Monday, April 07, 2014
Bali 2014 - Day 1 - Nyepi Day - Parade of Ogoh Ogoh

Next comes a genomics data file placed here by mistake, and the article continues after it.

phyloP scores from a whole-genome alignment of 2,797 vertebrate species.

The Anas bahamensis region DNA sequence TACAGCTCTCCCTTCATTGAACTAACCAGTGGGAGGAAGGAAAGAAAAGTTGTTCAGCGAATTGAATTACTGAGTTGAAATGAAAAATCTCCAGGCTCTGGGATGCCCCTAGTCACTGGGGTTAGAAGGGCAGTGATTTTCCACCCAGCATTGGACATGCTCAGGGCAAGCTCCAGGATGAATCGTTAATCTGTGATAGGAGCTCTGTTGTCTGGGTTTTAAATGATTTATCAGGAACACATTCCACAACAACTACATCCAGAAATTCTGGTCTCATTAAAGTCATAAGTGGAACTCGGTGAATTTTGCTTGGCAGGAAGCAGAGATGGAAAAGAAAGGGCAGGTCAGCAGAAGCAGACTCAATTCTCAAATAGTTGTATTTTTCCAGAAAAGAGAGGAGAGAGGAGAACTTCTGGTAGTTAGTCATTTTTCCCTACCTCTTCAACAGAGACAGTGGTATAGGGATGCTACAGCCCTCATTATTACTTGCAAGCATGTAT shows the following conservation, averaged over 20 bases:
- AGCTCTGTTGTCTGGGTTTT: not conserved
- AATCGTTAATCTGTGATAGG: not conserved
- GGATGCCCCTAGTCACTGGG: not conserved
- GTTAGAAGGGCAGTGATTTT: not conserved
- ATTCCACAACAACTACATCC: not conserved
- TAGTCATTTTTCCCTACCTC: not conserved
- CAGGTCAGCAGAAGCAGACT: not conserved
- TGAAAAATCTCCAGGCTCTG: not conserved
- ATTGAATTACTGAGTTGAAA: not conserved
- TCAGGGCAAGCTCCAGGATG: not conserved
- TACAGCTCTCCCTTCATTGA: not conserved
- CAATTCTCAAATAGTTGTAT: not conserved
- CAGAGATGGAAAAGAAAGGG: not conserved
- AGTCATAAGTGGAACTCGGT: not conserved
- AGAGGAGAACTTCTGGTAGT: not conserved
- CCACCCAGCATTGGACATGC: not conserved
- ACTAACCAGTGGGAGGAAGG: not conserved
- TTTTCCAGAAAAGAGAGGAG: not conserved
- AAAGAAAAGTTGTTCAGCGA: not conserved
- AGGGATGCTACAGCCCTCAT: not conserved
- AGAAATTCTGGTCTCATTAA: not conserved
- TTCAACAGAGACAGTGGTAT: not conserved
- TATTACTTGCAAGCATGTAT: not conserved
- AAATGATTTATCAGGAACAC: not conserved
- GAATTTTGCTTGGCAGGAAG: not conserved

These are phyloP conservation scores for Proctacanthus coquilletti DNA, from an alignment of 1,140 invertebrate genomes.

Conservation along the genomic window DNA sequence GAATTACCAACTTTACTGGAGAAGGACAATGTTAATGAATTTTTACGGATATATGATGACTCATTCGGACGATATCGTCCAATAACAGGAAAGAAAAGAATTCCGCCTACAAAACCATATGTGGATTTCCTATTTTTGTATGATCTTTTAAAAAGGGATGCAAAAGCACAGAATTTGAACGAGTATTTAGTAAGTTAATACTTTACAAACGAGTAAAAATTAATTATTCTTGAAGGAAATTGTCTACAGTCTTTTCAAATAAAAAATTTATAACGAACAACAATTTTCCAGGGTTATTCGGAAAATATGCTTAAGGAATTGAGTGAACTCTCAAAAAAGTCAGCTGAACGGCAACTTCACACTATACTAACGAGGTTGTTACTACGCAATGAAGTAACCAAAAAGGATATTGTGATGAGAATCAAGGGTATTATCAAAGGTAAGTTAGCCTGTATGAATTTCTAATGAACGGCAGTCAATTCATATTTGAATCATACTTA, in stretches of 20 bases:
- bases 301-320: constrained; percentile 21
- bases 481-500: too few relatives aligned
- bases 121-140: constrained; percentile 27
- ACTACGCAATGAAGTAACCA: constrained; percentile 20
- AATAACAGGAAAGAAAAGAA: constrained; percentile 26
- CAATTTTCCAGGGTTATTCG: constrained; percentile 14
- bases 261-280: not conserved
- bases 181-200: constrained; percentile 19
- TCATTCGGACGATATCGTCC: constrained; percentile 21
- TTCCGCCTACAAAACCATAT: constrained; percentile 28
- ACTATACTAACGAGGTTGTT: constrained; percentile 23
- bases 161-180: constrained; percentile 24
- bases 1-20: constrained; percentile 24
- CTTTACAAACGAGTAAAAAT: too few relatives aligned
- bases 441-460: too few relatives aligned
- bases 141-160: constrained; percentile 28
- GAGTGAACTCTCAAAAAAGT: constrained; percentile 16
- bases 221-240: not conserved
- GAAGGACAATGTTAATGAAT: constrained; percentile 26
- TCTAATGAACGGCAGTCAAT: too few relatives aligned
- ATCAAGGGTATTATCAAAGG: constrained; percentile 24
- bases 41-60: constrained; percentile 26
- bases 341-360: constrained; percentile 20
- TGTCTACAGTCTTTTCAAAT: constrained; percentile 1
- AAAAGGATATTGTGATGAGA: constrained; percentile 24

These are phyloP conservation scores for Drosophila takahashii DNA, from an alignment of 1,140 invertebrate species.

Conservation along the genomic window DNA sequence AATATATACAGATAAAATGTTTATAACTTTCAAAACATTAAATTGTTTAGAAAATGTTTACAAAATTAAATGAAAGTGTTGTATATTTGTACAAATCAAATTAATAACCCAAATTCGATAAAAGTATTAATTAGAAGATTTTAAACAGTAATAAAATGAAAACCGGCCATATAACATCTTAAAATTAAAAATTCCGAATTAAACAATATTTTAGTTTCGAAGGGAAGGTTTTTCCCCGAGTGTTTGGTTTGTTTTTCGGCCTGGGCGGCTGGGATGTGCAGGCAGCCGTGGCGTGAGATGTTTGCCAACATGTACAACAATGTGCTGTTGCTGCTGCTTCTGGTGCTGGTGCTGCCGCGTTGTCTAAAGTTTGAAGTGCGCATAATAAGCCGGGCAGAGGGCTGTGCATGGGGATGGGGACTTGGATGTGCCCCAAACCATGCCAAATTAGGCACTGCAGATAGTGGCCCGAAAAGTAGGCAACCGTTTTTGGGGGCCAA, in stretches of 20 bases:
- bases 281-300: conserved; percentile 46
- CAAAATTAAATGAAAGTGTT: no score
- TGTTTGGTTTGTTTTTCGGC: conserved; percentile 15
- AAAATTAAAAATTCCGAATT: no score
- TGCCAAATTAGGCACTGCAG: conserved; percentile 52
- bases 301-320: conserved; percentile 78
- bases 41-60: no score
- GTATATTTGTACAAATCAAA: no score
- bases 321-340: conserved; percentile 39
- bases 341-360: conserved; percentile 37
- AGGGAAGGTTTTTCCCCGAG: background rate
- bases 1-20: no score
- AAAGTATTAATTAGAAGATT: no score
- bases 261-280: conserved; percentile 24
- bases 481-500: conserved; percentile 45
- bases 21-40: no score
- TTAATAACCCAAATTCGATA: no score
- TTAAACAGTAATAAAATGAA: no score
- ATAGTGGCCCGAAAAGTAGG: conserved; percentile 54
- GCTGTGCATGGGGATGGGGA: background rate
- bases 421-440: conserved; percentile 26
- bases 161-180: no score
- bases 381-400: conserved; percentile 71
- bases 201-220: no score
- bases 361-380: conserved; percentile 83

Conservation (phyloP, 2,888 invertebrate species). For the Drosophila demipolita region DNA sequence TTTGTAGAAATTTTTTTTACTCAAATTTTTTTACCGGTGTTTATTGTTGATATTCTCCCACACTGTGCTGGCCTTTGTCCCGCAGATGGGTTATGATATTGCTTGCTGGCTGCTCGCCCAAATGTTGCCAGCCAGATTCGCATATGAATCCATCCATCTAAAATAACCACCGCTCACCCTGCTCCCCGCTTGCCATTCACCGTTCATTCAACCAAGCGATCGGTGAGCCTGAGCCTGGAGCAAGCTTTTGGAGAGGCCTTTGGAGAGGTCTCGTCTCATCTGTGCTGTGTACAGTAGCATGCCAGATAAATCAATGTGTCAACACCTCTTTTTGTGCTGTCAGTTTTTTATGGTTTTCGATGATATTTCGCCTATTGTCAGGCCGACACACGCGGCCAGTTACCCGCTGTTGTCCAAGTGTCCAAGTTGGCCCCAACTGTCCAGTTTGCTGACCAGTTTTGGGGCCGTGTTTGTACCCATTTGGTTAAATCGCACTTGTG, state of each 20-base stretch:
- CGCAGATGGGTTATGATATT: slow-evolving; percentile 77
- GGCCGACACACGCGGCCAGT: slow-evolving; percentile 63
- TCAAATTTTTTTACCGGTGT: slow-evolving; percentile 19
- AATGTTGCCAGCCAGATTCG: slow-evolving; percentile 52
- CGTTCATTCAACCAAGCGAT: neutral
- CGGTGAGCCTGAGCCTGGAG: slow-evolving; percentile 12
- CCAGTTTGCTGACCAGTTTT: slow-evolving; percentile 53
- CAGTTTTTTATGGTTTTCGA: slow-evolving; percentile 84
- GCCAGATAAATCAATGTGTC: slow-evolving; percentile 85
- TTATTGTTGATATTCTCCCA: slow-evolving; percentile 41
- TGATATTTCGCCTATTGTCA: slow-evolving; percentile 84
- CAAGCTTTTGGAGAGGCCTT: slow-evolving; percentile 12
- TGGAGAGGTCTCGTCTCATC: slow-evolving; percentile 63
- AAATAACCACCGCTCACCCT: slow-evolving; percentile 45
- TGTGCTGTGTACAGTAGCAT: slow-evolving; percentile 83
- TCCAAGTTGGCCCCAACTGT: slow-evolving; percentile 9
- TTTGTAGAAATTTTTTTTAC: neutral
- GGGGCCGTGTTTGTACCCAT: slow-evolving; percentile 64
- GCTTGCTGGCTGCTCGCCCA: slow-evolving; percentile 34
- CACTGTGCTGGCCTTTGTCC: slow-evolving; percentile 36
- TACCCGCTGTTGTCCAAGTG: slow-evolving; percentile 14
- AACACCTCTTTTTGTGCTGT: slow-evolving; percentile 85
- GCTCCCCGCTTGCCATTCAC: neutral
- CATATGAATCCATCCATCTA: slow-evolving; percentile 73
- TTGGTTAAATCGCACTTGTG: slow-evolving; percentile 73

After lunch, we walked around kuta but most shops and malls were closed or closing early. The reason the next day being Nyepi Day. When we booked our airfares few months ago, we have no knowledge of Nyepi Day and never even heard about it. It was when we wanted to book our hotel rooms that we saw a footnote about Nyepi Day so we google and was horrified that we had to be locked in the hotel on Nyepi Day for 24 hours. The reason being Nyepi is a Balinese "Day of Silence" that is commemorated every Isakawarsa (Saka new year) according to the Balinese calendar (in 2014, it falls on March 31). It is a Hindu celebration mainly celebrated in Bali, Indonesia. Observed from 6 a.m. until 6 a.m. the next morning, Nyepi is a day reserved for self-reflection, and as such, anything that might interfere with that purpose is restricted. The main restrictions are no lighting fires (and lights must be kept low); no working; no entertainment or pleasure; no traveling; and, for some, no talking or eating at all. The effect of these prohibitions is that Bali's usually bustling streets and roads are empty, there is little or no noise from TVs and radios, and few signs of activity are seen even inside homes. The only people to be seen outdoors are the Pecalang, traditional security men who patrol the streets to ensure the prohibitions are being followed. (Source: Wikipedia). Even tourists are not exempted, but hotels are able to serve food to the tourists within the hotel premises. Even the airport is closed and planes are not allowed to fly in and out of the airport and no check in and check out of the hotels allowed on Nyepi Day. We decided to go ahead with our trip cause we do not want to pay extra charges to change our flights. Was actually a rare chance to be able to see how the locals celebrate Nyepi Day. On the eve of Nyepi Day, they parade the ogoh ogoh around the city and make as much noise as possible. Ogoh Ogoh are carried through towns and villages in a traditional procession to the cacophony of deafening claxons, gamelan music, drummers music. The basic idea is to make as much noise as is humanly possible for scaring off all evil spirits. In the evening (dark) these effigies are ceremoniously burnt, followed by much communal debauchery into the night. Dancing, drinking and feasting takes place in a rather chaotic fashion, all with the aim of driving these evil spirits far, far away. You can read more from source. You wont believe it but we actually have fun following the parade and observed how they celebrate the festival. Going to stay out late on the eve cause the next day being Nyepi Day we need to spend 24 hours inside the hotel lol.Nyepi Day usually falls around March or April so if you want to visit Bali, you might want to avoid this day if you do not want to be locked in the hotel for 24 hours on Nyepi Day.